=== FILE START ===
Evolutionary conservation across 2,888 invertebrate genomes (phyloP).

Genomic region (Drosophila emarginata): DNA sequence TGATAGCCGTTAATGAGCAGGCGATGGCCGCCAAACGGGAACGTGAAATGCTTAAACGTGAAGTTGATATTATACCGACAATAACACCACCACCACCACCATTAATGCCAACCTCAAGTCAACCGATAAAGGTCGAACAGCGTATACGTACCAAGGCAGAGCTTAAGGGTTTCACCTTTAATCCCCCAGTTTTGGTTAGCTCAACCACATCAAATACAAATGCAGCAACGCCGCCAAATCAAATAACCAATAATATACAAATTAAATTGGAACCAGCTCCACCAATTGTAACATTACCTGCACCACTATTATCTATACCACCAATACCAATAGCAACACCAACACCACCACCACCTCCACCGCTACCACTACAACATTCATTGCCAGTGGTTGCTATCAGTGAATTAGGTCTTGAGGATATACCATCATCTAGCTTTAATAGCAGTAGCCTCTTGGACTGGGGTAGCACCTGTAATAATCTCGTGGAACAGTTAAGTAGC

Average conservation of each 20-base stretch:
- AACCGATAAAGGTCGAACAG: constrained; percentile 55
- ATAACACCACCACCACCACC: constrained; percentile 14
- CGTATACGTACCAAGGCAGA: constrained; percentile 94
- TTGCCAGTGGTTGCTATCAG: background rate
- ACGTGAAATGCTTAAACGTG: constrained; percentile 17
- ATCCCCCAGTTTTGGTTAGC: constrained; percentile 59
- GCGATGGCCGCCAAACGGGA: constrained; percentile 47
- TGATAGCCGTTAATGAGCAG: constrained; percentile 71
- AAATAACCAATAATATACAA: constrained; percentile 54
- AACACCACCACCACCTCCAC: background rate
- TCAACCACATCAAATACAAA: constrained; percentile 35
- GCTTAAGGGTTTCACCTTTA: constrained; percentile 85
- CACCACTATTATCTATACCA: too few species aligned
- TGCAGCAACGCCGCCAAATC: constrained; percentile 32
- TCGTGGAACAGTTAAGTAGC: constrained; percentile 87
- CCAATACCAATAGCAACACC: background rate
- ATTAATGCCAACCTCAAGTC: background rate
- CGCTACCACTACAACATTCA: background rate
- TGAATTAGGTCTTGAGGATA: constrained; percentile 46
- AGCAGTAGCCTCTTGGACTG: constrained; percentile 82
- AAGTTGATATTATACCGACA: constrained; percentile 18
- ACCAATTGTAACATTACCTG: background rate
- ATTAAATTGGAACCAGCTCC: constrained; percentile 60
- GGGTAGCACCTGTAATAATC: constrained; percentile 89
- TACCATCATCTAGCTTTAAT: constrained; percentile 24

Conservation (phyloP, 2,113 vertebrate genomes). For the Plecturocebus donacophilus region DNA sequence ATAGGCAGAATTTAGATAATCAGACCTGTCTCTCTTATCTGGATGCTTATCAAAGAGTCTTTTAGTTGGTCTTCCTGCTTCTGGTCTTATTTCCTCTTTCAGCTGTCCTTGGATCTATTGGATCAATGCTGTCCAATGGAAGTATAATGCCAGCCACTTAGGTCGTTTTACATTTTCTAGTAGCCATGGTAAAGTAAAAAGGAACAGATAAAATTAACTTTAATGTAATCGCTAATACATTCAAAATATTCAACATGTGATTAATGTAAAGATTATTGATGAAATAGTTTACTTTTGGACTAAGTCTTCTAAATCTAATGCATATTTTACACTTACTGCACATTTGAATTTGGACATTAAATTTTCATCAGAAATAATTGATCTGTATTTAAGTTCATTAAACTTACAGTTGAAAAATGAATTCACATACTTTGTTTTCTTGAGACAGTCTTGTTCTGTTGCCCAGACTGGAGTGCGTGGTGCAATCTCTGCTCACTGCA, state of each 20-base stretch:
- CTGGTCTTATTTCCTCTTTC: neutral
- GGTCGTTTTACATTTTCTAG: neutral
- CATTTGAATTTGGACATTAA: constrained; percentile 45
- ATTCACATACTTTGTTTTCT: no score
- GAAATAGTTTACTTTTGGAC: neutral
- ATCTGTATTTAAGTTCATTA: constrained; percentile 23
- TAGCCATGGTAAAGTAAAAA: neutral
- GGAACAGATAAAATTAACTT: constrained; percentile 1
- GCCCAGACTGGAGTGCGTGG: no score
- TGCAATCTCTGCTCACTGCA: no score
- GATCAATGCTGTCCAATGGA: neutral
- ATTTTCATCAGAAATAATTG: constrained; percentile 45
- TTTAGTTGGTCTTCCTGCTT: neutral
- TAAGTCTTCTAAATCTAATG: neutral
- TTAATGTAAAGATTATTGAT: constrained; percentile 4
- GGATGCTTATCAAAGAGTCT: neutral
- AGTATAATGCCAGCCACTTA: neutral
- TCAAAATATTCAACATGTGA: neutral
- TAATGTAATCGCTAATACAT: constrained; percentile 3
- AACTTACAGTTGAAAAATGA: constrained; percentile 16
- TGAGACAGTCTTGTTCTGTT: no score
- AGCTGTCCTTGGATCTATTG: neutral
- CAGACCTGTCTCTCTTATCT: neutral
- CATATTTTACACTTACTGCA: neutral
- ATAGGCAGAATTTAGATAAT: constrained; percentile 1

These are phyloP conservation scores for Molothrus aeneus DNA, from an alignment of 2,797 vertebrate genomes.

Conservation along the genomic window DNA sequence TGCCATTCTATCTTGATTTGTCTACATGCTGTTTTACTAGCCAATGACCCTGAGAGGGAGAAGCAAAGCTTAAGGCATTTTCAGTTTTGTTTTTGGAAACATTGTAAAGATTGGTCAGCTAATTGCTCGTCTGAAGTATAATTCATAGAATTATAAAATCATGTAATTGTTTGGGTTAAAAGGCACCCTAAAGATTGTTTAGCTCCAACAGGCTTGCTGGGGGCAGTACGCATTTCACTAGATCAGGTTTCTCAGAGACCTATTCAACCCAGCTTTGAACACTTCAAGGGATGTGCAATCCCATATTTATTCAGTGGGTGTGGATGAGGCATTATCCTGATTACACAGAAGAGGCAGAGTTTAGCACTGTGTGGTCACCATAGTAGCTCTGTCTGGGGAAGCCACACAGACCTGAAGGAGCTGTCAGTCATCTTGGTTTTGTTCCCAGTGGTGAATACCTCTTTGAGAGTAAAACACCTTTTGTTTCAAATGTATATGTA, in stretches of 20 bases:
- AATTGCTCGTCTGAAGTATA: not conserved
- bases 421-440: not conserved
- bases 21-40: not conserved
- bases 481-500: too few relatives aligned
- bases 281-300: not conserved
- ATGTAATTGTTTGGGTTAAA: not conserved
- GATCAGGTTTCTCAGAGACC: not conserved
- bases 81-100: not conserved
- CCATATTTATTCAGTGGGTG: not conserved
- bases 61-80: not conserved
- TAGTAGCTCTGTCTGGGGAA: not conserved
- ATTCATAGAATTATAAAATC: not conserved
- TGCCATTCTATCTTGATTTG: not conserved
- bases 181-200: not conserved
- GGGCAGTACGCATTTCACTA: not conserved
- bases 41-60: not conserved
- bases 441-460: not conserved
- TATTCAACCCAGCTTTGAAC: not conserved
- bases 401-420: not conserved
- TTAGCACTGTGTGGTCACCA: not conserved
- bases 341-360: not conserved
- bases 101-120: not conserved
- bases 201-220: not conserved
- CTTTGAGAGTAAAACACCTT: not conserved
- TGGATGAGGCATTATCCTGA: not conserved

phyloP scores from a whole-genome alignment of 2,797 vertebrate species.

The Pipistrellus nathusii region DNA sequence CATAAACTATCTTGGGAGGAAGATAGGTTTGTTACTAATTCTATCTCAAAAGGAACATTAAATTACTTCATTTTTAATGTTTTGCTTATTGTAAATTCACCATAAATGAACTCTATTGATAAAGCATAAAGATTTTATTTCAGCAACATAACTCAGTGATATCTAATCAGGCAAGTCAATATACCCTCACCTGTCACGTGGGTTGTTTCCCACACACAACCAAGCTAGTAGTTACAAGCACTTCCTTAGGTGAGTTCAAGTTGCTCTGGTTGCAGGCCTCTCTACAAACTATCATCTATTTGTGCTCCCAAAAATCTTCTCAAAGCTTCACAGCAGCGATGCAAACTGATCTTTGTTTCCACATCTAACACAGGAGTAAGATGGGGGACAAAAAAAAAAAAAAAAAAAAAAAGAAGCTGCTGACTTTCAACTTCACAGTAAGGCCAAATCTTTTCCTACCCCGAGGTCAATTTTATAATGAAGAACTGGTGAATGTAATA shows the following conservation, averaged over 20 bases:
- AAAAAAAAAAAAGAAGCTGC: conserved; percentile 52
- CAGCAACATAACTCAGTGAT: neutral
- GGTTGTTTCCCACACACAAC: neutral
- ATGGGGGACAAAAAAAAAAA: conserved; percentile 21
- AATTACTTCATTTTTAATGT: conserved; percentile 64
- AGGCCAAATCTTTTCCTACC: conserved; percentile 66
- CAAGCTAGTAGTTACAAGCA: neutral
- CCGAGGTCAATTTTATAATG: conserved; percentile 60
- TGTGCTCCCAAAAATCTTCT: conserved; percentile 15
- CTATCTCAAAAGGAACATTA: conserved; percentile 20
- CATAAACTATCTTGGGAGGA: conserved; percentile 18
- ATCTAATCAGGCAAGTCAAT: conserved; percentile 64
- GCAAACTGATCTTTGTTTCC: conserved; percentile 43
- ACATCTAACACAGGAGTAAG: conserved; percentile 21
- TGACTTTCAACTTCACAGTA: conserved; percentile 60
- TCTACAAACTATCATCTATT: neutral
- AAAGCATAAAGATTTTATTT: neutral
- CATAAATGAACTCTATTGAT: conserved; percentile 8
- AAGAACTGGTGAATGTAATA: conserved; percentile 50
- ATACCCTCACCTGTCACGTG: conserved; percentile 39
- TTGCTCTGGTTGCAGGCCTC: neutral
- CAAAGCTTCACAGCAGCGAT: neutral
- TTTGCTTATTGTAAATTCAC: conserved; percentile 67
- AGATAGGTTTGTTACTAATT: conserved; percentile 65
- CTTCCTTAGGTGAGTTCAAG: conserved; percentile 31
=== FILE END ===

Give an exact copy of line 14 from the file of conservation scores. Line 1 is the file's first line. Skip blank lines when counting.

- TCAACCACATCAAATACAAA: constrained; percentile 35